Intel’s next-generation PC chip, the Raptor Lake, isn’t for sale yet, but it’s mature enough to boot Windows. That’s the word of Intel’s PC chip chief Gregory Bryant at CES 2022 on Tuesday.
“With our next generation of processors, code-named Raptor Lake, on track, already booting Windows, you’ll see performance coming later in 2022,” Bryant said during Intel’s online press conference at the Electronics Show. And can expect even more progress from us in choice.”
It’s no big surprise that Raptor Lake’s prototypes are in the works. But given Intel’s manufacturing problems in recent years, this is an important milestone not to be taken lightly. The company needs to make steady progress to show that PCs are just as important in our digital lives as smartphones and to prove that Intel, not just AMD and Apple, is supplying that innovation.
Intel’s current chip family, the 12th-gen Core product code-named Elder Lake, began shipping in high-end desktops in 2021. At CES, Intel announced that Elder Lake chips are now powering high-end laptops and even more desktops. It combines two types of processing cores, performance and efficiency, to calculate capacity and battery life.
Intel hasn’t revealed the details of the Raptor Lake, but it will continue with Elder Lake’s hybrid design. Rumors suggest that the Raptor Lake may offer more processing cores, at least in high-end configurations as well.
Intel has suffered setbacks due to a major problem upgrading its build years ago. This helped AMD gain market share and opened the door for Apple to release its M series of Mac processors. With the return of Pat Gelsinger, Intel, again led by an engineer, is trying to make up for lost time with rapid processor manufacturing upgrades.
Beyond Raptor Lake, Intel plans to release a successor called Meteor Lake in 2023. It would be a more significant departure, employing both a new manufacturing process called Intel 4, and a package of “chiplets” stacked with Intel technology called Fowros. ,
Intel on Thursday showed off a silicon wafer with chips manufactured with a manufacturing process expected to arrive in 2025, a sign to reassure customers that the company’s chip manufacturing difficulties are behind it.
“We stay on time against or ahead of the deadlines we’ve set,” Chief Executive Pat Gelsinger said of the company’s plan to improve manufacturing processes. He showed off a stunning wafer of memory chips built with the company’s upcoming Intel 18a process, which overhauls the transistors at the heart of chip circuitry and the way they are powered.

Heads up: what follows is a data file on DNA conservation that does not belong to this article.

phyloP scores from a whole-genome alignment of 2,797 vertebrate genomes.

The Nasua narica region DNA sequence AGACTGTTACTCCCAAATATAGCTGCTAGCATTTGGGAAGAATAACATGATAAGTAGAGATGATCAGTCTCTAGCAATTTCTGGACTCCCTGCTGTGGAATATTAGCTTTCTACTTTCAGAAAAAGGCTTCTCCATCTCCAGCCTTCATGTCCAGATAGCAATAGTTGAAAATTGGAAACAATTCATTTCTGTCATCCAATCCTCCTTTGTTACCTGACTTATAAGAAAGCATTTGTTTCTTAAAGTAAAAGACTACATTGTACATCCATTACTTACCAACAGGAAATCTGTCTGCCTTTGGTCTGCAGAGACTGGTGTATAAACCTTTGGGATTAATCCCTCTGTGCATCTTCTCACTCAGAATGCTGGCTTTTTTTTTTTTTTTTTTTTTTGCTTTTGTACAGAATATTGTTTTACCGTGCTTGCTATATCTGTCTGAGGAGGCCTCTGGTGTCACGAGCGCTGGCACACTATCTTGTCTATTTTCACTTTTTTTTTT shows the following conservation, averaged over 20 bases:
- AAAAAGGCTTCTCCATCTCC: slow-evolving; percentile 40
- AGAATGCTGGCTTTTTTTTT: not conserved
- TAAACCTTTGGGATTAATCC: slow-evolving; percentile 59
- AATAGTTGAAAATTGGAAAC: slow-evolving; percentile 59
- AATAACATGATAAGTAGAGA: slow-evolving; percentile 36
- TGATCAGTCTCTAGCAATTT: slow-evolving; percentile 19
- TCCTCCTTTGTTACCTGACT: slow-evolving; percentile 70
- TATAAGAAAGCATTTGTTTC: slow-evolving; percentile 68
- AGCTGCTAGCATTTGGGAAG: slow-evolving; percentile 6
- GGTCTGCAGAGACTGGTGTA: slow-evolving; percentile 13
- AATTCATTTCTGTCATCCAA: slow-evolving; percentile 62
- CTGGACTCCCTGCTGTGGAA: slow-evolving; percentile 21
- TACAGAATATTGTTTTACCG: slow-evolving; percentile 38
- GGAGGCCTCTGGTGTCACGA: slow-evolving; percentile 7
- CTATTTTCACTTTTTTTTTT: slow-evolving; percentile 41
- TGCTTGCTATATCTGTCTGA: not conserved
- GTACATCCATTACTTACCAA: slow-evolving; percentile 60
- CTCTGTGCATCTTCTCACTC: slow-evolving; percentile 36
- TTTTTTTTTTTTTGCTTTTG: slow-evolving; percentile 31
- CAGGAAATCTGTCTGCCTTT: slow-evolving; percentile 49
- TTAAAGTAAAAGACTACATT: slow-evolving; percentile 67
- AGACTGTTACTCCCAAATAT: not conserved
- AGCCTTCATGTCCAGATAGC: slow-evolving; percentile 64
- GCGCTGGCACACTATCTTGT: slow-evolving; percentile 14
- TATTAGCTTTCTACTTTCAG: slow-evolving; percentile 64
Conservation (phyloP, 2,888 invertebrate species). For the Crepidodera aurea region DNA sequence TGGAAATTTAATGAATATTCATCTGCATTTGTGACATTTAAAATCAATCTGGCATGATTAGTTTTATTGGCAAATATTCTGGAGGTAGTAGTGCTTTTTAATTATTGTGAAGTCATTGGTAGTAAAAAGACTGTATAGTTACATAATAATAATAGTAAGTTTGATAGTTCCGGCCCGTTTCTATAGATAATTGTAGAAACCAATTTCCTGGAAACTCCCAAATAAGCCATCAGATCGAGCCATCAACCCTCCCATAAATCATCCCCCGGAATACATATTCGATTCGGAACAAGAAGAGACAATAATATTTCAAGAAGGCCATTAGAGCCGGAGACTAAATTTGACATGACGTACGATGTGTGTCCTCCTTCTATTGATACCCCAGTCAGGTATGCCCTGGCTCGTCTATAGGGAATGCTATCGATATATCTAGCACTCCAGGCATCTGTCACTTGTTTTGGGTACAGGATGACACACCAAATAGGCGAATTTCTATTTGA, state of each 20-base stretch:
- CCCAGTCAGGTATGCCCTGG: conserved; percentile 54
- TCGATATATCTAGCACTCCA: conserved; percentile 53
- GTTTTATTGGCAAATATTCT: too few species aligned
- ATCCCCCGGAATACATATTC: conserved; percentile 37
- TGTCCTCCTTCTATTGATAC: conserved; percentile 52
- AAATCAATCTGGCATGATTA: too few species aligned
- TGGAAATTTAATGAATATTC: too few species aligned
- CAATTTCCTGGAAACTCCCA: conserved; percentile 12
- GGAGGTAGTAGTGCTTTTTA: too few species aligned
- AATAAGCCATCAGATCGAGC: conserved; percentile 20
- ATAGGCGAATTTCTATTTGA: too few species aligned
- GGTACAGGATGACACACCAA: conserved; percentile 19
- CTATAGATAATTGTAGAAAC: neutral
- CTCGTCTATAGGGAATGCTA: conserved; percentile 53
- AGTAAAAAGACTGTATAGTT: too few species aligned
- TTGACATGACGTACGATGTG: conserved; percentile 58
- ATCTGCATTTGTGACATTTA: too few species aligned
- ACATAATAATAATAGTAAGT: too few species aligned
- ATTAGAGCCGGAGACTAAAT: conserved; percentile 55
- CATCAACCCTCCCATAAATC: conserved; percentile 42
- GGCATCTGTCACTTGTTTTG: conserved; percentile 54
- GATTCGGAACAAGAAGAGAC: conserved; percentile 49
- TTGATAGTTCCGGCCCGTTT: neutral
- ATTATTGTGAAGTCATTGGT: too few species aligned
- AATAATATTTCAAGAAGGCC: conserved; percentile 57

Intel is seeking to dramatically accelerate manufacturing progress to meet its 2025 goal of reclaiming chip performance leads lost to Taiwan Semiconductor Manufacturing Company (TSMC) and Samsung. If it succeeds, it would mean that PC chips are on the move after half a decade of faded performance improvements. And it could mean that Intel becomes more relevant to your digital life by making chips inside your car, phone and gaming PC graphics cards.
At the heart of the effort is moving through five new manufacturing processes over four years: Intel 7 in 2021 with Elder Lake chips now powering PCs, Intel 4 in 2022, Intel 3 in 2023, early 2024 Intel 20a and late Intel 18a in 2024 – although the lag between manufacturing availability and product delivery means 18A chips won’t arrive until 2025. Showing the wafer is a “proof point” that Intel is on track, Gelsinger said.
Gelsinger, a chip engineer who returned to Intel a year ago, brings technical credit to the CEO job, but will find it difficult to make his way to the company. Once a chip maker falls behind the leading edge, as IBM and GlobalFoundries have done in recent years, it’s hard to justify the huge investment needed to advance the new technology.
Compounding Intel’s difficulty is Apple’s decision to phase out Intel Core processors from its Macs in favor of its M series chips manufactured by TSMC. At the same time, AMD is gaining market share, Nvidia is profiting from gaming and AI, and Amazon has introduced its own server processors.
Gelsinger spoke at Intel’s Investor Day, where he and other executives tried to convince often skeptical analysts that the company’s new chipmaking equipment would pay off with huge spending. This will come through outbound customers coming in to access premium products and its new foundry manufacturing capacity.
The Intel 20A introduces two major changes to chip design, the RibbonFET and PowerVia, and the Intel 18A refines it for better performance. Ribbonfeet is a transistor technology from Intel called a gate surround gate, in which the gate that controls whether the transistor is on or off is wrapped entirely around ribbon-like channels that carry electric current.